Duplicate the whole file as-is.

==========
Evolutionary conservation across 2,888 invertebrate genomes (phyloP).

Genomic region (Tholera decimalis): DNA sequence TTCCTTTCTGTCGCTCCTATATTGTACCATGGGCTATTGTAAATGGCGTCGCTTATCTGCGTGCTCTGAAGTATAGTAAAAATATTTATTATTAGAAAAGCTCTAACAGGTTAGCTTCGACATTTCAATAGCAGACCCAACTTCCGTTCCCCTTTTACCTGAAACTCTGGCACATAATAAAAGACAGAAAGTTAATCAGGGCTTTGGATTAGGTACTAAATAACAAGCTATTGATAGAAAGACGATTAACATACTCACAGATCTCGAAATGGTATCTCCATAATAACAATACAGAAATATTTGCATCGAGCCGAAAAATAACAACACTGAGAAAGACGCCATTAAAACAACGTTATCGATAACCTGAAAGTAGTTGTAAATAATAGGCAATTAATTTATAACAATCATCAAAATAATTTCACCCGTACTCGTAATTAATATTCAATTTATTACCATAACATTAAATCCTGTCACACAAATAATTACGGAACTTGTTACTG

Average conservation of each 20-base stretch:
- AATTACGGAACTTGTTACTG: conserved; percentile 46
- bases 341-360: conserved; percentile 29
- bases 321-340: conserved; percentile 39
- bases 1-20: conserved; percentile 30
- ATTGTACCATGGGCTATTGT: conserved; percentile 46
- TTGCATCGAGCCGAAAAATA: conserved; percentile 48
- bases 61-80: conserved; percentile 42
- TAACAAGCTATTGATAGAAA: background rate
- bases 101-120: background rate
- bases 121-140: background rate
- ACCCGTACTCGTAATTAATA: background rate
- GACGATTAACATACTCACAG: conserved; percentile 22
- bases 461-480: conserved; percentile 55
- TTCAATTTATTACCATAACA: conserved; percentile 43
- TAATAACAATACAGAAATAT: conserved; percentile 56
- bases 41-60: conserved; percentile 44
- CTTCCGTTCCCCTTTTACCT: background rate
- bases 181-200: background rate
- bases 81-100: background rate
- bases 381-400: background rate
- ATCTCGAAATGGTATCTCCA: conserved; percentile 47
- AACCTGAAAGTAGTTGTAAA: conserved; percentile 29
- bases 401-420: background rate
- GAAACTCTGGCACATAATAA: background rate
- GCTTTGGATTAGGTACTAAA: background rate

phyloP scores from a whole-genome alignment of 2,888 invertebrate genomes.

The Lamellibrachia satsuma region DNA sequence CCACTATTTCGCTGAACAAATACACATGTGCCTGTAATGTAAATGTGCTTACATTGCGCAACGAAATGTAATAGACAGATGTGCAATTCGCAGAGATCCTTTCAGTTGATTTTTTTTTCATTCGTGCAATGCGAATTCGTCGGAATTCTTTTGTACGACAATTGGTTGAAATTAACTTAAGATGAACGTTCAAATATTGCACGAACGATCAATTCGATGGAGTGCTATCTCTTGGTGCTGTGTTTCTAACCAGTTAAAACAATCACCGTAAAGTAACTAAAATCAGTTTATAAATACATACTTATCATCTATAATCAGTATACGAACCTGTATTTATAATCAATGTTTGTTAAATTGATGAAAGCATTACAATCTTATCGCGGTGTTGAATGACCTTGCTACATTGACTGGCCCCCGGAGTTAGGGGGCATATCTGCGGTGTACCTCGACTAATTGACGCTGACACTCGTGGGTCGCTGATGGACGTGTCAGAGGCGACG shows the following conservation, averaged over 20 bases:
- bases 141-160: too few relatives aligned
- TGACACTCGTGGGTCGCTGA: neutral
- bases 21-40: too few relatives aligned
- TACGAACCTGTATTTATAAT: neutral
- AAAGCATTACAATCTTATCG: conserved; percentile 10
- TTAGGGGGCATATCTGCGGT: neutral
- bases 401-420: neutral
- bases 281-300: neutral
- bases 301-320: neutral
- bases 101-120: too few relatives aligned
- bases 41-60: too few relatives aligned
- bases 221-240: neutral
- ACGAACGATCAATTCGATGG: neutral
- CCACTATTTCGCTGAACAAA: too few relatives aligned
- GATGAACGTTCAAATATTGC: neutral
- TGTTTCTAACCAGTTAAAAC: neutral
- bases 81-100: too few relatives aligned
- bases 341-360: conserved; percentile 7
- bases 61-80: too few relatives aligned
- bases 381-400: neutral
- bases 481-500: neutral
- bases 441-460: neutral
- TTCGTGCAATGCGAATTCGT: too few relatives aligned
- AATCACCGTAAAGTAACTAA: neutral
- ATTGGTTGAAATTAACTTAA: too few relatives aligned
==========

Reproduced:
Evolutionary conservation across 2,888 invertebrate genomes (phyloP).

Genomic region (Tholera decimalis): DNA sequence TTCCTTTCTGTCGCTCCTATATTGTACCATGGGCTATTGTAAATGGCGTCGCTTATCTGCGTGCTCTGAAGTATAGTAAAAATATTTATTATTAGAAAAGCTCTAACAGGTTAGCTTCGACATTTCAATAGCAGACCCAACTTCCGTTCCCCTTTTACCTGAAACTCTGGCACATAATAAAAGACAGAAAGTTAATCAGGGCTTTGGATTAGGTACTAAATAACAAGCTATTGATAGAAAGACGATTAACATACTCACAGATCTCGAAATGGTATCTCCATAATAACAATACAGAAATATTTGCATCGAGCCGAAAAATAACAACACTGAGAAAGACGCCATTAAAACAACGTTATCGATAACCTGAAAGTAGTTGTAAATAATAGGCAATTAATTTATAACAATCATCAAAATAATTTCACCCGTACTCGTAATTAATATTCAATTTATTACCATAACATTAAATCCTGTCACACAAATAATTACGGAACTTGTTACTG

Average conservation of each 20-base stretch:
- AATTACGGAACTTGTTACTG: conserved; percentile 46
- bases 341-360: conserved; percentile 29
- bases 321-340: conserved; percentile 39
- bases 1-20: conserved; percentile 30
- ATTGTACCATGGGCTATTGT: conserved; percentile 46
- TTGCATCGAGCCGAAAAATA: conserved; percentile 48
- bases 61-80: conserved; percentile 42
- TAACAAGCTATTGATAGAAA: background rate
- bases 101-120: background rate
- bases 121-140: background rate
- ACCCGTACTCGTAATTAATA: background rate
- GACGATTAACATACTCACAG: conserved; percentile 22
- bases 461-480: conserved; percentile 55
- TTCAATTTATTACCATAACA: conserved; percentile 43
- TAATAACAATACAGAAATAT: conserved; percentile 56
- bases 41-60: conserved; percentile 44
- CTTCCGTTCCCCTTTTACCT: background rate
- bases 181-200: background rate
- bases 81-100: background rate
- bases 381-400: background rate
- ATCTCGAAATGGTATCTCCA: conserved; percentile 47
- AACCTGAAAGTAGTTGTAAA: conserved; percentile 29
- bases 401-420: background rate
- GAAACTCTGGCACATAATAA: background rate
- GCTTTGGATTAGGTACTAAA: background rate

phyloP scores from a whole-genome alignment of 2,888 invertebrate genomes.

The Lamellibrachia satsuma region DNA sequence CCACTATTTCGCTGAACAAATACACATGTGCCTGTAATGTAAATGTGCTTACATTGCGCAACGAAATGTAATAGACAGATGTGCAATTCGCAGAGATCCTTTCAGTTGATTTTTTTTTCATTCGTGCAATGCGAATTCGTCGGAATTCTTTTGTACGACAATTGGTTGAAATTAACTTAAGATGAACGTTCAAATATTGCACGAACGATCAATTCGATGGAGTGCTATCTCTTGGTGCTGTGTTTCTAACCAGTTAAAACAATCACCGTAAAGTAACTAAAATCAGTTTATAAATACATACTTATCATCTATAATCAGTATACGAACCTGTATTTATAATCAATGTTTGTTAAATTGATGAAAGCATTACAATCTTATCGCGGTGTTGAATGACCTTGCTACATTGACTGGCCCCCGGAGTTAGGGGGCATATCTGCGGTGTACCTCGACTAATTGACGCTGACACTCGTGGGTCGCTGATGGACGTGTCAGAGGCGACG shows the following conservation, averaged over 20 bases:
- bases 141-160: too few relatives aligned
- TGACACTCGTGGGTCGCTGA: neutral
- bases 21-40: too few relatives aligned
- TACGAACCTGTATTTATAAT: neutral
- AAAGCATTACAATCTTATCG: conserved; percentile 10
- TTAGGGGGCATATCTGCGGT: neutral
- bases 401-420: neutral
- bases 281-300: neutral
- bases 301-320: neutral
- bases 101-120: too few relatives aligned
- bases 41-60: too few relatives aligned
- bases 221-240: neutral
- ACGAACGATCAATTCGATGG: neutral
- CCACTATTTCGCTGAACAAA: too few relatives aligned
- GATGAACGTTCAAATATTGC: neutral
- TGTTTCTAACCAGTTAAAAC: neutral
- bases 81-100: too few relatives aligned
- bases 341-360: conserved; percentile 7
- bases 61-80: too few relatives aligned
- bases 381-400: neutral
- bases 481-500: neutral
- bases 441-460: neutral
- TTCGTGCAATGCGAATTCGT: too few relatives aligned
- AATCACCGTAAAGTAACTAA: neutral
- ATTGGTTGAAATTAACTTAA: too few relatives aligned